‘Shirley Valentine’ reviewed by Gordon the Optom

by July 7, 2016

‘Shirley Valentine’ is one of Willy Russell’s most loved plays. It is a one-character play written by the Liverpudlian playwright and composer while still in his thirties. This hilarious play premiered 1986 in Liverpool, but it was Pauline Collins who took the show to London and Broadway for a 324-show run.

In 1988-89, the play won Laurence Olivier Awards for Best New Comedy and Best Actress, followed by two Tony Awards, one for Best Performance by a Leading Actress and another for Best Play. It went on to win the Outstanding Broadway Debut award.

This delightful comedy is now being presented by the Kalamunda Dramatic Society Theatre (KADS) at their theatre in the Town Square, Barber Street, Kalamunda.

The curtain goes up at 8.00 pm for 130 minutes of fun and tears each Wednesday, Friday and Saturday until the 30th July.

 

Jodi Cant’s set is simple but effective. The scene is the kitchen of a working class home in Liverpool during the 1980s. A table and four chairs represent Shirley’s kitchen. The walls are flats painted pale lemon with a few black drapes. The Greek setting is a contoured lounger, with sky blue flats (built by Alistair Woodcock and Karen Woodcock-Hall). Steve Marr and Les Marshall operated Don Allen’s simple but effective lighting.

The simplicity focused the audience’s attention on the script and dazzling acting.

 

         We join 42-year-old Shirley Bradshaw – nee Valentine (Jenny Howard-McCann) – in her kitchen, peeling potatoes; yet another evening meal for her unappreciative husband. Over the years, Shirley has found that the kitchen wall is a far better friend, and more responsive, than her brain dead, boring husband.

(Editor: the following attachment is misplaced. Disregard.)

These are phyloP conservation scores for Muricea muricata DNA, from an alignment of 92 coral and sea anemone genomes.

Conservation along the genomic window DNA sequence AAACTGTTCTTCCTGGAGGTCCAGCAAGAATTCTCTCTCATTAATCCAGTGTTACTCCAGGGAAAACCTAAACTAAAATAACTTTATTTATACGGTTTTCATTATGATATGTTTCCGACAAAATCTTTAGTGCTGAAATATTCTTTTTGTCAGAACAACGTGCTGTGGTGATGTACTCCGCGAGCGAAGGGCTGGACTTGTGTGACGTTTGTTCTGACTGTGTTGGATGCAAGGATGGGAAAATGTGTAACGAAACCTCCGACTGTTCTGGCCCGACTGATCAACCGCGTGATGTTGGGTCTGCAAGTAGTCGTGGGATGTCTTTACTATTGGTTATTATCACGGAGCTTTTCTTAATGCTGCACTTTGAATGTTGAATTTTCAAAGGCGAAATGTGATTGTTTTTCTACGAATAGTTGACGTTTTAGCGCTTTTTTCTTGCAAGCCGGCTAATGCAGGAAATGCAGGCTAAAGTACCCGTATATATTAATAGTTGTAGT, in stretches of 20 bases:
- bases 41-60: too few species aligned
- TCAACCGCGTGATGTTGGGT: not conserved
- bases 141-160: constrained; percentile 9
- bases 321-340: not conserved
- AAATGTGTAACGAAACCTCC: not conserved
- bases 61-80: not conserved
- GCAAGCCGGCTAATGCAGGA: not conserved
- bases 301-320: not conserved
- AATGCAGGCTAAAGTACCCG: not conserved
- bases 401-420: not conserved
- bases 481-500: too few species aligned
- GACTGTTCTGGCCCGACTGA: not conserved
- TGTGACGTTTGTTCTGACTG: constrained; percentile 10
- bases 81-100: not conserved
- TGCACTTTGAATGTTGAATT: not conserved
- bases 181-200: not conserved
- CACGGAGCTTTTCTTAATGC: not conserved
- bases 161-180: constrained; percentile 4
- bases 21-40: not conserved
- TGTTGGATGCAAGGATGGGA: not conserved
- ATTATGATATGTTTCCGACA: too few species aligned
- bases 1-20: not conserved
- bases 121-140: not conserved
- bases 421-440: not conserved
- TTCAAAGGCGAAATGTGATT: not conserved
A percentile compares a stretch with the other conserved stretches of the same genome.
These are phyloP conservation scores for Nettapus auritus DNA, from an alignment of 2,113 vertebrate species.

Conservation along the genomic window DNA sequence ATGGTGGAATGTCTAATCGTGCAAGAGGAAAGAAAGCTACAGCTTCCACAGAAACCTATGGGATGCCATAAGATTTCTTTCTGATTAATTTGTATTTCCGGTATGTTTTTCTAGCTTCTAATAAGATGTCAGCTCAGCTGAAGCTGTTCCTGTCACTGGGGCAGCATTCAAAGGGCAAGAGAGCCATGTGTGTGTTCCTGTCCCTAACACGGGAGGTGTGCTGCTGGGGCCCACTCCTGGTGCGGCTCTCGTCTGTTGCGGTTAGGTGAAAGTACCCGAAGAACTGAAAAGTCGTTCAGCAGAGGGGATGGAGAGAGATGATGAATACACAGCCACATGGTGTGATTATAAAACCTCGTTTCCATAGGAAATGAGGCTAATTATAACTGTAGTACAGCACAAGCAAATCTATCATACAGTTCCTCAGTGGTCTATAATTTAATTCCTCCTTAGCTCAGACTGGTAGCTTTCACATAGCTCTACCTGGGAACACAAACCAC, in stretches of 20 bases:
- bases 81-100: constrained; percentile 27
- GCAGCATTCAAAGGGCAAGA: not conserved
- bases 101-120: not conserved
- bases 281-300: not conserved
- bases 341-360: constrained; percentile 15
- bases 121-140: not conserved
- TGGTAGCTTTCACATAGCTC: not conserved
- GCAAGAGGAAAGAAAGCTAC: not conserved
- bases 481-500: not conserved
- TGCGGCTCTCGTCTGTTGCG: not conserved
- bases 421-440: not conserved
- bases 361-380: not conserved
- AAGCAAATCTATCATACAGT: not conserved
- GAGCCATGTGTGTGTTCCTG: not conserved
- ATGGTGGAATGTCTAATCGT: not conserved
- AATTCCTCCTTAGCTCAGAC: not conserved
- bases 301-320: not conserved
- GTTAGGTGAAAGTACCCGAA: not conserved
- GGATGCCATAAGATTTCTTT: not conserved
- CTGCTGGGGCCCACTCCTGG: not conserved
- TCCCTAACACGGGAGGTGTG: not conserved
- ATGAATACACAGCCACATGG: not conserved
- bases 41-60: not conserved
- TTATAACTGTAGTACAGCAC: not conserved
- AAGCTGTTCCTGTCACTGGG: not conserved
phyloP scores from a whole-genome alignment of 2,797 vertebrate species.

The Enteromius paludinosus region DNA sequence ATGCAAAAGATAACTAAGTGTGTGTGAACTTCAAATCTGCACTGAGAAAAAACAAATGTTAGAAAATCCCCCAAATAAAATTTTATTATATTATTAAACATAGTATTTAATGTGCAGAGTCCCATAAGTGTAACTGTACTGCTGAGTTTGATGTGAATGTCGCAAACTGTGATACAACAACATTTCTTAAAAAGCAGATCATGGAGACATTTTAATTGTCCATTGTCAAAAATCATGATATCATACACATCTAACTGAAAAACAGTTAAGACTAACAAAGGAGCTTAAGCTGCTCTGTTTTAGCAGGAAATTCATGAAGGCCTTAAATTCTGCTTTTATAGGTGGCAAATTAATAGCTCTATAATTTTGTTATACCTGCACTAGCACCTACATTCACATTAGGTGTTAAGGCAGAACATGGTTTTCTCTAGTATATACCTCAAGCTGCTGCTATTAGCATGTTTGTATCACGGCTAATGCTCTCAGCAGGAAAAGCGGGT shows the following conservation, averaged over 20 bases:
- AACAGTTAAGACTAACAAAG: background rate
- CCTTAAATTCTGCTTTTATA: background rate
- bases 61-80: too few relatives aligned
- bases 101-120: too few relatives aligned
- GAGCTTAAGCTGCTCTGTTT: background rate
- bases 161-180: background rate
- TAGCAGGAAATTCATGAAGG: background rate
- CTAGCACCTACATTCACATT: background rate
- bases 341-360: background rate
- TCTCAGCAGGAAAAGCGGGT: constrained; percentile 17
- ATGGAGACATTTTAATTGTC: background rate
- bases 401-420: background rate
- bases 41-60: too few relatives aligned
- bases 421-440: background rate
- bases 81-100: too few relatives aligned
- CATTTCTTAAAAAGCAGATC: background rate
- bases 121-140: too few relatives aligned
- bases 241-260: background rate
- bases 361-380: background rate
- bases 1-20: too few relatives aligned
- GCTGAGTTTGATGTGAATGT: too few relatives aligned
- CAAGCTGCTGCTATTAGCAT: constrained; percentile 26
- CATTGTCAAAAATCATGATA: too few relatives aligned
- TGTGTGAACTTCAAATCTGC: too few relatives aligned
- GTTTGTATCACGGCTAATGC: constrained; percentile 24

One day, Shirley’s best friend wins a ticket for two to Greece and suggests that they go to the Greek Isles together. Being a dutiful and conscientious wife, Shirley has grave doubts at first, and then after much discussion with ‘wall’, she realises how her lifestyle has changed with marriage, and so decides to go and rediscover her lost youth and vibrancy.

      How will her friends and family accept this unacceptable behaviour?

 

Amanda Muggleton, who, in true Amanda style, performed almost the whole of the second act completely in the nude, brought this one-woman show to Australia in the 80s. This production is still sexy, but without flesh.

The play takes the form of a 110-minute monologue, a huge task at the best of times. When you add the need for a quality Liverpool accent, the unique Scouse mannerisms and their dry innate sense of humour, the task becomes mammoth. Further, add the ability to engage the audience, as though you are gossiping in private to your best friend, whilst having the comedic ability to delivery hilarious stories that may actually incorporate tragic undertones. These demands on any actor are massive, even for a major award-winning actor like Jenny; but she shone in all departments, with a truly stunning performance. There were numerous belly laughs and a few tears. Jenny’s performance was crammed with energy, and even after a couple of hours, the pace kept bounding along.

Fabulous teamwork from the skilled director and her highly talented performer.

I can imagine a sell-out, so get your tickets quickly.